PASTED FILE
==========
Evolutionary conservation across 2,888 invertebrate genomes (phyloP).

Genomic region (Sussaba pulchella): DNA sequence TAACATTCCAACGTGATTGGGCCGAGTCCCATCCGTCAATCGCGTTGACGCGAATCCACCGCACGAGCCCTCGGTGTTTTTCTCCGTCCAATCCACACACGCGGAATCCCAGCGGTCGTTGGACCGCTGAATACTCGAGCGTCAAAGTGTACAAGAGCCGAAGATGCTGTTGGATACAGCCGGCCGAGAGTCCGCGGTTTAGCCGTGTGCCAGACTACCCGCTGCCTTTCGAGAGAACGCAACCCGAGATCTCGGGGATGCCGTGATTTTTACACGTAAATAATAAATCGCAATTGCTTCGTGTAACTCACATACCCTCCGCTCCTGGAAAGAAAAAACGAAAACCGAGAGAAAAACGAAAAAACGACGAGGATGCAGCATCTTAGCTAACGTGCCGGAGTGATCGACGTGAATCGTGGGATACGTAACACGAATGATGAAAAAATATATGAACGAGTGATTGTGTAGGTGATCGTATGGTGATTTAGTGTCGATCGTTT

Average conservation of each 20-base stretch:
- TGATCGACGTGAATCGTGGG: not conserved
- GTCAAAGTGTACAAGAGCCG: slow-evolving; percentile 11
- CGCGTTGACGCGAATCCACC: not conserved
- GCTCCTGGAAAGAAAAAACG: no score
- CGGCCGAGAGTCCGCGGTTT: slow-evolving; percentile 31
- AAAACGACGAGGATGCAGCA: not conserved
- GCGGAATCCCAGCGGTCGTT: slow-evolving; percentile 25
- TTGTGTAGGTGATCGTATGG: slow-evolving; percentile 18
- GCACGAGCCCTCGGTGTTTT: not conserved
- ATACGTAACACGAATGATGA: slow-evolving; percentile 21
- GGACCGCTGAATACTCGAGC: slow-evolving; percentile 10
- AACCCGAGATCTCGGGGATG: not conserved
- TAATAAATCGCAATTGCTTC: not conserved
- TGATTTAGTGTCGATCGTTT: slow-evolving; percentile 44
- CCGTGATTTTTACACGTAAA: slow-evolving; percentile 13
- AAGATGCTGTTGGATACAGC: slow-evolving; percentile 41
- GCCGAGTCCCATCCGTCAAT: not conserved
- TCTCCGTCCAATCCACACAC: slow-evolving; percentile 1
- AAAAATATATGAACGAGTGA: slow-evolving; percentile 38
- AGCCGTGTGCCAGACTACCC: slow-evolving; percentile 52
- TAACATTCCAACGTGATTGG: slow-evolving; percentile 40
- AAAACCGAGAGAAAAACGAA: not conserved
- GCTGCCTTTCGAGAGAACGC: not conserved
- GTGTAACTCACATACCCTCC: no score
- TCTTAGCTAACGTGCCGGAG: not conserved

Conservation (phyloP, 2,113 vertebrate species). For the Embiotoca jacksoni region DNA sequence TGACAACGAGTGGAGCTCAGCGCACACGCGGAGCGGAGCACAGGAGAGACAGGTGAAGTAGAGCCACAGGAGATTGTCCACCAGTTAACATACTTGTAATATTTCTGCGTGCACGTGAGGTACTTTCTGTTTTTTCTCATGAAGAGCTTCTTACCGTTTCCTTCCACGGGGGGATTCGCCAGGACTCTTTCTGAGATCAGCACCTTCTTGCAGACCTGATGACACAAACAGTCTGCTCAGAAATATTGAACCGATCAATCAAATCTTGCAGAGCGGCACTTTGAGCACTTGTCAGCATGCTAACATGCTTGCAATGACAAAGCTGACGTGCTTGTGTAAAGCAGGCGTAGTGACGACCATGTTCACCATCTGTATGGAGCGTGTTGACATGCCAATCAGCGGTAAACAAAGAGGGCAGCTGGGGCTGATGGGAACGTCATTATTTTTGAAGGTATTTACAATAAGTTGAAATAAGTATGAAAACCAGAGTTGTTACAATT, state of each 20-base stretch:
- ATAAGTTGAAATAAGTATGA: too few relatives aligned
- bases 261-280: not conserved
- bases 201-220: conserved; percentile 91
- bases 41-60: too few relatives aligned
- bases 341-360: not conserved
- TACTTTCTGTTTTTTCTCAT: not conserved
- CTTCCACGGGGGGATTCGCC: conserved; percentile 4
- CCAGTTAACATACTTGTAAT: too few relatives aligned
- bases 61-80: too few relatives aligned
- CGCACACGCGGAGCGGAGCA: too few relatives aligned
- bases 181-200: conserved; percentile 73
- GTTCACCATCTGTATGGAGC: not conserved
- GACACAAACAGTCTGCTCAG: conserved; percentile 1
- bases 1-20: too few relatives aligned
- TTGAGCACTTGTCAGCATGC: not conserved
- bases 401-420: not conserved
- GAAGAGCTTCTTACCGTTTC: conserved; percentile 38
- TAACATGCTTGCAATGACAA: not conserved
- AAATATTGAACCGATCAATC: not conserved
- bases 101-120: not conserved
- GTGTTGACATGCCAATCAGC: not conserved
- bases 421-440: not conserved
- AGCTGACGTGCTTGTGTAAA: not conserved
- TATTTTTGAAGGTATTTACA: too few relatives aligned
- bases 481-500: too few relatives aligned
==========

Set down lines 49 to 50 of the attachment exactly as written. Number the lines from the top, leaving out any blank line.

- bases 101-120: not conserved
- GTGTTGACATGCCAATCAGC: not conserved